With any luck, the nation will awake on Nov. 9 from a months-long nightmare in which its campaign for president turned into a Jerry Springer episode. If logic and decency prevail, Donald Trump will be sent back to hawking real estate, wine, wallets, fake universities, or anything else worthy of his name.
As a failed candidate for president, he could no longer be a clear and present danger to the country, especially the aspirations of its middle class. But here in Illinois, we’ll still have our issues after the election with what can be called our mini-Trump.
It’s Gov. Bruce Rauner, who operates differently from The Donald while still sharing many similarities. No one would accuse Rauner of harboring Trump’s boorish and sexist nature, but he governs the way a President Trump might.
Consider the main event of Rauner’s first two years in office, the lack of a state budget and the reduction of services unimportant to those in his social circle. Couldn’t you just see Trump, who has mused about the advisability of the U.S. Treasury not paying its debts, forcing a federal shutdown?
Both are privileged men with little understanding of compromise and building coalitions. While Trump uses Twitter to take down his enemies, Rauner taps his fortune to saturate the state with ads casting foes as corrupt.
Both men campaigned on platitudes, not policy, so you couldn’t be sure of what you were getting. Rauner sold a vision of the state facing economic decline and fiscal hardship. He beat an incumbent who presided over higher business investment, lower unemployment and better state budgets that cut the backlog of overdue bills and won praise from the bond-rating agencies.
The record couldn’t stand up to Rauner fanning flames about an income-tax increase, even though Illinois’ flat rate still compared favorably with the sliding rates of other Midwestern states. When Rauner said he’d “bring back Illinois,” it was his version of Trump’s “make America great again,” fakery built on falsehoods.
By standing down and never negotiating with the Legislature over a responsible budget, Rauner has let part of the tax increase lapse and pushed the state back into decline. Business leaders can’t stand uncertainty over taxes and escalating public debt, so they put off investments in Illinois or bypass the state altogether. Unemployment is rising under this governor, who is now creating the economic rot he campaigned against.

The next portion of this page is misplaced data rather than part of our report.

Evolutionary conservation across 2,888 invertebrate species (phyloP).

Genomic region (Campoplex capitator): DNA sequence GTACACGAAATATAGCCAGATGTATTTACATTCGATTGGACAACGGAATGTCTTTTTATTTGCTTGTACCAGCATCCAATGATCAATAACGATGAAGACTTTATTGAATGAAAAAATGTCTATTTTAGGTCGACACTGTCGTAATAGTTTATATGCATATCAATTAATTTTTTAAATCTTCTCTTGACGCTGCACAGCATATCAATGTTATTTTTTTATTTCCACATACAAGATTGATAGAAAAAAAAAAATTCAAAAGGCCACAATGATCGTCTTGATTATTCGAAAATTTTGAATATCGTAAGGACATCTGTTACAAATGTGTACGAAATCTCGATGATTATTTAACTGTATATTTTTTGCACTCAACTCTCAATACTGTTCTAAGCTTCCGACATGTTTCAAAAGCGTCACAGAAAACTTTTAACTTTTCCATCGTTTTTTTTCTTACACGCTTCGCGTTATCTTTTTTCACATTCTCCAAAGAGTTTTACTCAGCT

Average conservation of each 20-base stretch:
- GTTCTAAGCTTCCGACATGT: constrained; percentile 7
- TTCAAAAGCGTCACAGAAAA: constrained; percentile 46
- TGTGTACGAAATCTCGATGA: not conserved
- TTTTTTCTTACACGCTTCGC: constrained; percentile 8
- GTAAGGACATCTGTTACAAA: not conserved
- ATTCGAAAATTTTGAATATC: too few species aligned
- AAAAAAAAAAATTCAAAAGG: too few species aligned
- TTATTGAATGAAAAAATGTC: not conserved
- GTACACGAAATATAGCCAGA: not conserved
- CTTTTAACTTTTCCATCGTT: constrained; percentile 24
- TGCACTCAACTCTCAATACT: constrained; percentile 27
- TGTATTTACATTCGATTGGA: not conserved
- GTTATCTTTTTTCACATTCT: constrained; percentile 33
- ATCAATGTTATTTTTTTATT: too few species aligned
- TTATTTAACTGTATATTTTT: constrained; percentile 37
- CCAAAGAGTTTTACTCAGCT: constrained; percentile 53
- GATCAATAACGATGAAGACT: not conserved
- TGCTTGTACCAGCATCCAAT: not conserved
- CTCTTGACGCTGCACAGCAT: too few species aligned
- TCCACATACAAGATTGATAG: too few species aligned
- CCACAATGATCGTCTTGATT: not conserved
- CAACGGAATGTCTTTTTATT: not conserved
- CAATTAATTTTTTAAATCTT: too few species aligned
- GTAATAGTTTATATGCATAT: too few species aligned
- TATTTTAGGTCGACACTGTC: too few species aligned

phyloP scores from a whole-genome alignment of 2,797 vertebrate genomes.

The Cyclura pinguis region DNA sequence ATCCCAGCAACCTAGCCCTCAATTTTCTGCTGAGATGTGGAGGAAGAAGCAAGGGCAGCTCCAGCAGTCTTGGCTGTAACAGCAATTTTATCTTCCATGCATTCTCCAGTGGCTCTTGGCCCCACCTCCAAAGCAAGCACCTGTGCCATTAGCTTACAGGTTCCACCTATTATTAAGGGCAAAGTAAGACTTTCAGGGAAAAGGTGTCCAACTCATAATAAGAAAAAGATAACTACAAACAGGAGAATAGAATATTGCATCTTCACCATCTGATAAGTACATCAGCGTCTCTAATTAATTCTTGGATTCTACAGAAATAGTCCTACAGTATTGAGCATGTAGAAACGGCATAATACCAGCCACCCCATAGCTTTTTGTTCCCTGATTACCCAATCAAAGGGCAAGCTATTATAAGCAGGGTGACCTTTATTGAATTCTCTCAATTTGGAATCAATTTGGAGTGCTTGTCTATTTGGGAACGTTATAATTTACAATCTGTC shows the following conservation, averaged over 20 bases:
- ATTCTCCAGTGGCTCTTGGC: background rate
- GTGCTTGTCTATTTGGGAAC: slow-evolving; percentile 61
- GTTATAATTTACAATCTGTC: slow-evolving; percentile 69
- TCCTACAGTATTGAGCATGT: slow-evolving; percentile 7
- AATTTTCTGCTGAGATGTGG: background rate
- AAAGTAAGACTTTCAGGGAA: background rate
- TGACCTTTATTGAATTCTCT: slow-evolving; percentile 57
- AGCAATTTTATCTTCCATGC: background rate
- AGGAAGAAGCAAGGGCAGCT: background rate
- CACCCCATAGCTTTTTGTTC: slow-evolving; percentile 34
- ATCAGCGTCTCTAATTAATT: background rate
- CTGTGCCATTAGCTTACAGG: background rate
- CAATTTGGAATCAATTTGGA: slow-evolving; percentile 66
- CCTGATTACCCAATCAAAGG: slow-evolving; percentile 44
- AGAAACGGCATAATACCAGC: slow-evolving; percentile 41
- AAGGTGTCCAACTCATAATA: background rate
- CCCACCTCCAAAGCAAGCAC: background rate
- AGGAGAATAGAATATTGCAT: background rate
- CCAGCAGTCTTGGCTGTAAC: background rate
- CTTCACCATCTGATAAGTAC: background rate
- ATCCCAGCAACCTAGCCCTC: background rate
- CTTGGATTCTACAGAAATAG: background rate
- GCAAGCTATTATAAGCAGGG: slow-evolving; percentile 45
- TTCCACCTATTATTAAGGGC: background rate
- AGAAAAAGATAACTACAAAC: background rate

Trump and Rauner both are taking unique tolls on democracy. Trump’s obsession with sex, lies and insults has debased the national discussion about the presidency, while Rauner has purchased the Illinois Republican Party outright, personally accounting for nearly all the $21 million it has reported raising in this election cycle, mostly for targeted legislative races.
More millions for GOP causes have come from Rauner’s fundraising circle--real estate executive Sam Zell, hedge fund manager Ken Griffin and Richard Uihlein, chief executive of packaging company Uline Corp. Uihlein’s views on small government didn’t prevent him from playing the tax incentive game when he moved his corporate headquarters from northeast Illinois to southeast Wisconsin.
Their money is paying for commercials now airing for Illinois Comptroller Leslie Munger and for term limits, when there is nothing about that issue on the ballot. It’s more about spurring Republican turnout than actually getting a reform initiative passed.
There should be an element of “voter’s remorse” involved with Rauner. In the 2014 election, people bought a four-year contract on the bill of goods he sold, yet they also endorsed a higher minimum wage and raising taxes on million-dollar incomes. Rauner is against both things.
In a presidential year, the electorate is sometimes a little more attentive. After they decide if Trump’s going back to the private sector, Illinois voters going down the ballot will face head-on the Rauner oligarchy and how much stronger they want it to be.
David Roeder is a Research Fellow at Innovation Illinois, a nonpartisan organization dedicated to progressive public policies that advance equitable economic growth. He was a longtime business writer and columnist at the Chicago Sun-Times and served in the Illinois Department of Commerce and Economic Opportunity.